One area which has felt the pinch is the smaller contractor and the contractors and designers completing domestic projects such as new house builds for wealthy clients.  There are some surprisingly large practices and contractors serving wealthy clients in the Cotswolds, Home Counties and similar spots who spend a significant sum on their new build homes / renovations.  Up until the 2015 changes in CDM all of these projects fell outside of the scope of CDM and so there has been a steep learning curve for this part of the construction sector.

A second change which has hit all clients and is part of the CDM risk management process is the greater focus on health.  Issues such as vibration and respirable crystalline silica have been known of for many years but contractors at all levels are really feeling the focus both from the supply chain and from HSE in terms of enforcement on these health related issues.

The missing link so far from our perspective are clients.  We have seen some prosecutions but clients are hard for HSE to reach and often quite unaware of their duties under CDM 2015. The key distinction here is between commercial and domestic clients but we’re going to assume (being a business and talking in this blog to our clients) that you’re a commercial client.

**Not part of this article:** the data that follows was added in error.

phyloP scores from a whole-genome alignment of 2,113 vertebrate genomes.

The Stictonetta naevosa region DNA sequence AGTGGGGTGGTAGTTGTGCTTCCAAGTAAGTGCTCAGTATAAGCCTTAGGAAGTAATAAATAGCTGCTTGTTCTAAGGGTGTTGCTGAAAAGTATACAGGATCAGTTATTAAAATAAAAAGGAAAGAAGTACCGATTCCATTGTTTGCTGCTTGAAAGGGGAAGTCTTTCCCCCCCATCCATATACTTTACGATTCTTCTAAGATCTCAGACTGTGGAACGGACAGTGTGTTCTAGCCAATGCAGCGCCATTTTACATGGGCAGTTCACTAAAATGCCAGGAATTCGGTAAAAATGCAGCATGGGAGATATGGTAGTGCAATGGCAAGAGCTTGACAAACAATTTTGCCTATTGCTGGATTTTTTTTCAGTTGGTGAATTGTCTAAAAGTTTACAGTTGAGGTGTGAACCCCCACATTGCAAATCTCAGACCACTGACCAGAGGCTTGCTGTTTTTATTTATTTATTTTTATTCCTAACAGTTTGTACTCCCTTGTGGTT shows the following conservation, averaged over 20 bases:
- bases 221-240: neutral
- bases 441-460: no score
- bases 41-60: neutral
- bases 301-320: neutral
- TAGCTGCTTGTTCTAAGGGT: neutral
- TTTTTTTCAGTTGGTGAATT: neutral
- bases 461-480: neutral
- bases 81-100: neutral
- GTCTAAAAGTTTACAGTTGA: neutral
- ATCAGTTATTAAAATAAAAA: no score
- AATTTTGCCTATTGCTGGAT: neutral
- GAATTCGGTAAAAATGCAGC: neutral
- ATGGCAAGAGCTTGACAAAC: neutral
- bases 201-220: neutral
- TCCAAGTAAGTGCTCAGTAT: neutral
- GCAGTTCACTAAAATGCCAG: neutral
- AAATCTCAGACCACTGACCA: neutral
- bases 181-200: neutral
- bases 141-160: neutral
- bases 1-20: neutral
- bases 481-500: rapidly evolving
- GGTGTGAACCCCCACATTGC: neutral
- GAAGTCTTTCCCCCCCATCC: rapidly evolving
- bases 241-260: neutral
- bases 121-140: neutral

That being said, did you know? [source: http://www.hse.gov.uk/construction/cdm/2015/commercial-clients.htm]

For all projects, commercial CDM clients duties are to:

  • make suitable arrangements for managing their project, enabling those carrying it out to manage health and safety risks in a proportionate way. These arrangements include:
    • appointing the contractors and designers to the project (including the principal designer and principal contractor on projects involving more than one contractor) while making sure they have the skills, knowledge, experience and organisational capability
    • allowing sufficient time and resources for each stage of the project
    • making sure that any principal designer and principal contractor appointed carry out their duties in managing the project
    • making sure suitable welfare facilities are provided for the duration of the construction work
  • maintain and review the management arrangements for the duration of the project
  • provide pre-construction information to every designer and contractor either bidding for the work or already appointed to the project
  • ensure that the principal contractor or contractor (for single contractor projects) prepares a construction phase plan before that phase begins
  • ensure that the principal designer prepares a health and safety file for the project and that it is revised as necessary and made available to anyone who needs it for subsequent work at the site